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Malaysia's gays try to come out of the shadows

A Muslim man has launched the country's first legal challenge against Islamic laws that forbid same-sex intercourse

Malaysia's gays try to come out of the shadows

Sexual acts between people of the same sex are illegal under Malaysia’s civil law and sodomy is punishable by up to 20 years in prison. (Image: Pixabay)

Published: June 15, 2020 03:48 AM GMT

Updated: June 15, 2020 03:54 AM GMT

Terry Rawther, a 30-year-old Muslim illustrator, is openly gay. That makes him a target of odium and ridicule in his homeland of Malaysia where homosexuality is widely seen as sinful.

“Being gay in a homophobic country, with almost everyone and everything invalidating you and your experience and life, is lonely and depressing,” said Rawther, whose original name was Tahir.

“I was lucky enough to be blessed by supportive parents. Their acceptance and support mean the world to me and are absolutely beneficial for my mental health.”

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Rawther, who came out to his parents in his late teens after going on the hajj pilgrimage to Mecca in Saudi Arabia, told a Kuala Lumpur-based online publication of years of self-doubt over his sexuality because in conservative Islam homosexuality is condemned as a crime against nature and Allah.

According to a recent poll, more than four out of five Malaysians have highly negative views of homosexuality, which is illegal in the country.

Last year 11 men were arrested at a private residence in the state of Selangor and charged for allegedly having attempted to engage in “intercourse against the order of nature,” as per Islamic law. Five of the men pleaded guilty in an Islamic court and were fined, caned and jailed as punishment.

One of the men, a Muslim in his 30s who has not been identified to protect him from possible reprisals, decided to fight back, however. He has launched Malaysia’s first legal challenge against Islamic laws that forbid intercourse between people of the same sex.

Gay rights and human rights activists have welcomed the move, saying it could be a legal watershed in the Muslim country as a test case for gay rights. A ruling is expected by the end of the year.

“This will be a first and if we win the state law will be struck down and criminal charges in the Shariah court should be dropped,” the man’s lawyer Surendra Ananth told Reuters news agency.

Sexual acts between people of the same sex are illegal under Malaysia’s civil law and sodomy is punishable by up to 20 years in prison. Prosecutions of gay Muslim men are rare in civil cases, but the country’s parallel Islamic legal system takes a similarly dim view of homosexuality.

In his petition to Malaysia’s Federal Court, the country’s highest court, the unnamed Muslim man argues that local authorities in the state of Selangor where he was arrested overstepped their legal purview by seeking to enforce an Islamic ban on same-sex intercourse because such sex was already a crime under civil laws.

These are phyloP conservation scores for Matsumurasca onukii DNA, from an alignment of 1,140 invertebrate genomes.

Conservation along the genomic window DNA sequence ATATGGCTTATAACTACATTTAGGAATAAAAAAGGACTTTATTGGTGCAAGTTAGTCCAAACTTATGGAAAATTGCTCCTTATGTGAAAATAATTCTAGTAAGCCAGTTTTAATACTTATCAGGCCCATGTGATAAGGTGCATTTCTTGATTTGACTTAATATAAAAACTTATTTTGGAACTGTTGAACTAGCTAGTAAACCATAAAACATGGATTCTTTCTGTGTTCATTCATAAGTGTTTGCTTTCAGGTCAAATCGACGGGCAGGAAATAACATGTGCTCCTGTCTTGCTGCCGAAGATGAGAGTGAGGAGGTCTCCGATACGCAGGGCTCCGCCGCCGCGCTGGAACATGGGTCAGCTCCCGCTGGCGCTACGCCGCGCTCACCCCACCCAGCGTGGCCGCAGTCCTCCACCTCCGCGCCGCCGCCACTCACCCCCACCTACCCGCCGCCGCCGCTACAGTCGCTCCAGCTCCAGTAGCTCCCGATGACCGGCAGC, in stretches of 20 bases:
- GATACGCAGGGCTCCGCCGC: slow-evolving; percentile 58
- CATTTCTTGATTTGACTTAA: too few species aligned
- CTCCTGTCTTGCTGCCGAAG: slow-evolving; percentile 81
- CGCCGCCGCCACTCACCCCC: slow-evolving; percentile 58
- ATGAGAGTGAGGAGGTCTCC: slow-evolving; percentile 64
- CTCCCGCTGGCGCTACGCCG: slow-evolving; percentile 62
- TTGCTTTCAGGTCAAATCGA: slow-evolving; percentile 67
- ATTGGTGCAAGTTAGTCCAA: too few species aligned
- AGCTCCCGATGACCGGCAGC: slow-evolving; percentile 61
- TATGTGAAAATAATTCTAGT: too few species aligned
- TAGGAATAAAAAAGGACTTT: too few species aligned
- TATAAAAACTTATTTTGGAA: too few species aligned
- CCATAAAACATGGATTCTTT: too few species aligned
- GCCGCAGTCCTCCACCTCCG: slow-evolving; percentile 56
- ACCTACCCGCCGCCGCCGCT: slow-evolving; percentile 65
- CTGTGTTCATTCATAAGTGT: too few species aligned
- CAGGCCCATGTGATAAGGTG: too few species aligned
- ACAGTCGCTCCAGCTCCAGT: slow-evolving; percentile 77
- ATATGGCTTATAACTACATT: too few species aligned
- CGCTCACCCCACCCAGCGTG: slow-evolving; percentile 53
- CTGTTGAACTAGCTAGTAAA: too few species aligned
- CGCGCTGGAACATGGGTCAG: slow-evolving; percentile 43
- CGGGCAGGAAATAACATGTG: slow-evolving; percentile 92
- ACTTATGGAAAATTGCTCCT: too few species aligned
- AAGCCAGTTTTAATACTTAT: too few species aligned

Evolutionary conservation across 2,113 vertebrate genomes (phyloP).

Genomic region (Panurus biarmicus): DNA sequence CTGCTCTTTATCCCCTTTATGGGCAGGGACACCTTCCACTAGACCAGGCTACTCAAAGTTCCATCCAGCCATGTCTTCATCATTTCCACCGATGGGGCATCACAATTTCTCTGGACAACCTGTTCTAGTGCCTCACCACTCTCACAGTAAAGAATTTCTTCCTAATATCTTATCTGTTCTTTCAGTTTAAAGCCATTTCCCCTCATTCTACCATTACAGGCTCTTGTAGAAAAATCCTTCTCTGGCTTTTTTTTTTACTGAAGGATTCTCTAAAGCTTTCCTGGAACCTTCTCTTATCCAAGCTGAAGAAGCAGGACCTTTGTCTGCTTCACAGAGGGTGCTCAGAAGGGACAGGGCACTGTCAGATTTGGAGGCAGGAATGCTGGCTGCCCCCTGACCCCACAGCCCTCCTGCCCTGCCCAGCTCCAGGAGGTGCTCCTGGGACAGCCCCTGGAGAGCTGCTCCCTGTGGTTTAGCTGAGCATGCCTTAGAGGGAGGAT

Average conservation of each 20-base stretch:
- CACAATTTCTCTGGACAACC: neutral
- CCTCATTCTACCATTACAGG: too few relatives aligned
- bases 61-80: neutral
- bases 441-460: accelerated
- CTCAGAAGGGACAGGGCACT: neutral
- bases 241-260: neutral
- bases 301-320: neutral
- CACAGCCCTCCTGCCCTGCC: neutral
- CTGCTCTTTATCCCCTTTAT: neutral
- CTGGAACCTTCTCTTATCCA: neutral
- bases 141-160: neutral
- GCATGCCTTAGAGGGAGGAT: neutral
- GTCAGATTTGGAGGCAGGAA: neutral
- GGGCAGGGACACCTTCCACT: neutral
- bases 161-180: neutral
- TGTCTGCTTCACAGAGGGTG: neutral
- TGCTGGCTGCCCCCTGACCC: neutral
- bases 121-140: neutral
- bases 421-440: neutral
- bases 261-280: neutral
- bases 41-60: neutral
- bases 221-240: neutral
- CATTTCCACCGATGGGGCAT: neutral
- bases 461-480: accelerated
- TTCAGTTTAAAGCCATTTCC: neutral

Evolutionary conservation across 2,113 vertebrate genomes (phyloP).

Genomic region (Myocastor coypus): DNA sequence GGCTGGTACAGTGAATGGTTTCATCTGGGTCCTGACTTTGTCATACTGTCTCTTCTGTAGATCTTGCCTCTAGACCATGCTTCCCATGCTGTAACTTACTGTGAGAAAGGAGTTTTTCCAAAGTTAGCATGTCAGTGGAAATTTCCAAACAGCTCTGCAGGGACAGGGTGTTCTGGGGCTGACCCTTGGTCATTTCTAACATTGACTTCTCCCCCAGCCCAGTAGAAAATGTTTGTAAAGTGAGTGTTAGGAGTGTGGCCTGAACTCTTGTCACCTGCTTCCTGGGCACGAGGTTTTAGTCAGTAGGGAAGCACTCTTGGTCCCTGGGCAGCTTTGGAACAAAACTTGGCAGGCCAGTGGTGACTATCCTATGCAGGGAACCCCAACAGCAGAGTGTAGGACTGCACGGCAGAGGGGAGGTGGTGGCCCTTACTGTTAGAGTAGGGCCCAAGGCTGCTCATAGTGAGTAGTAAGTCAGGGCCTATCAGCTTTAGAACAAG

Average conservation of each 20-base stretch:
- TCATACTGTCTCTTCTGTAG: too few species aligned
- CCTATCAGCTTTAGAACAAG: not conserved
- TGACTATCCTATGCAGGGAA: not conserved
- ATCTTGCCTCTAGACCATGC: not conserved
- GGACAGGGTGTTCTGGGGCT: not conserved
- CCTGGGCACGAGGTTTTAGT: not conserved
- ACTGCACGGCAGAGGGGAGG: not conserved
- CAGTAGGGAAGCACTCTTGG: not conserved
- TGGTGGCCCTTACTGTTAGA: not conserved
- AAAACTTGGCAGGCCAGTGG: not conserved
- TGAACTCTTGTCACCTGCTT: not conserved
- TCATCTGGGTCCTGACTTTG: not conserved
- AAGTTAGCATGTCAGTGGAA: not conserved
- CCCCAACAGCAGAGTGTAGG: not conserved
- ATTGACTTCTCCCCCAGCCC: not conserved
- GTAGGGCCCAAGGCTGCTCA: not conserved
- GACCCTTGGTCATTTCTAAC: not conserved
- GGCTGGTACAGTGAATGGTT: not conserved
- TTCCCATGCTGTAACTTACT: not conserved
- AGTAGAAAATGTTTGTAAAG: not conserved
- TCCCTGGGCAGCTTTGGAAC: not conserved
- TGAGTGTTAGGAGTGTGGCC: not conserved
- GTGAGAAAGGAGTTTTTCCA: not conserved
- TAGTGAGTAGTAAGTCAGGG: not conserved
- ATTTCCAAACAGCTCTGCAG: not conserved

As a result, local authorities have violated his constitutional rights, the man argues in his filing to the court. Late last month the Federal Court agreed to hear the gay man’s case, a decision that has been lauded by LGBTIQ+ Network, a local coalition of 12 LGBTQ rights groups.

“It is clear this state law is being used by authorities to disproportionately criminalize marginalized and persecuted communities based on sexual orientation and gender identity,” the group said in a statement.

If the Muslim man’s case succeeds, it would stop all current cases in Shariah courts while similar legal challenges could also be launched in Malaysia’s 12 other states, jurists say.

Although Malaysia has a thriving gay scene, members of the country’s LGBTQ community do their best to stay out of sight for fear of being ostracized, excoriated or penalized. In 2018, for instance, two women were caned for “attempting to engage in lesbian sex” under Islamic laws in the state of Terengganu.

The watershed new legal case “could discourage state overreach in terms of law making,” which could allow Malaysia’s gays and lesbians to come out of the shadows, said Thilaga Sulathireh of LGBTIQ+ Network. 

A positive ruling could also serve as legal and moral validation for gay men like Rawther who feel that they are being unfairly treated simply because of who they are.

Members of Malaysia’s LGBTQ community are “surviving and thriving despite the staunchly homophobic and transphobic society,” the illustrator said. “They still persevere and endure — they are a hardy bunch.”

He advises other gay men and women to wear their sexuality with pride and stay optimistic. “Your identity, your sexuality, your journey to discovery, happiness are valid,” he said. “You are valid and loved. Don’t give up [because] it does get better.”


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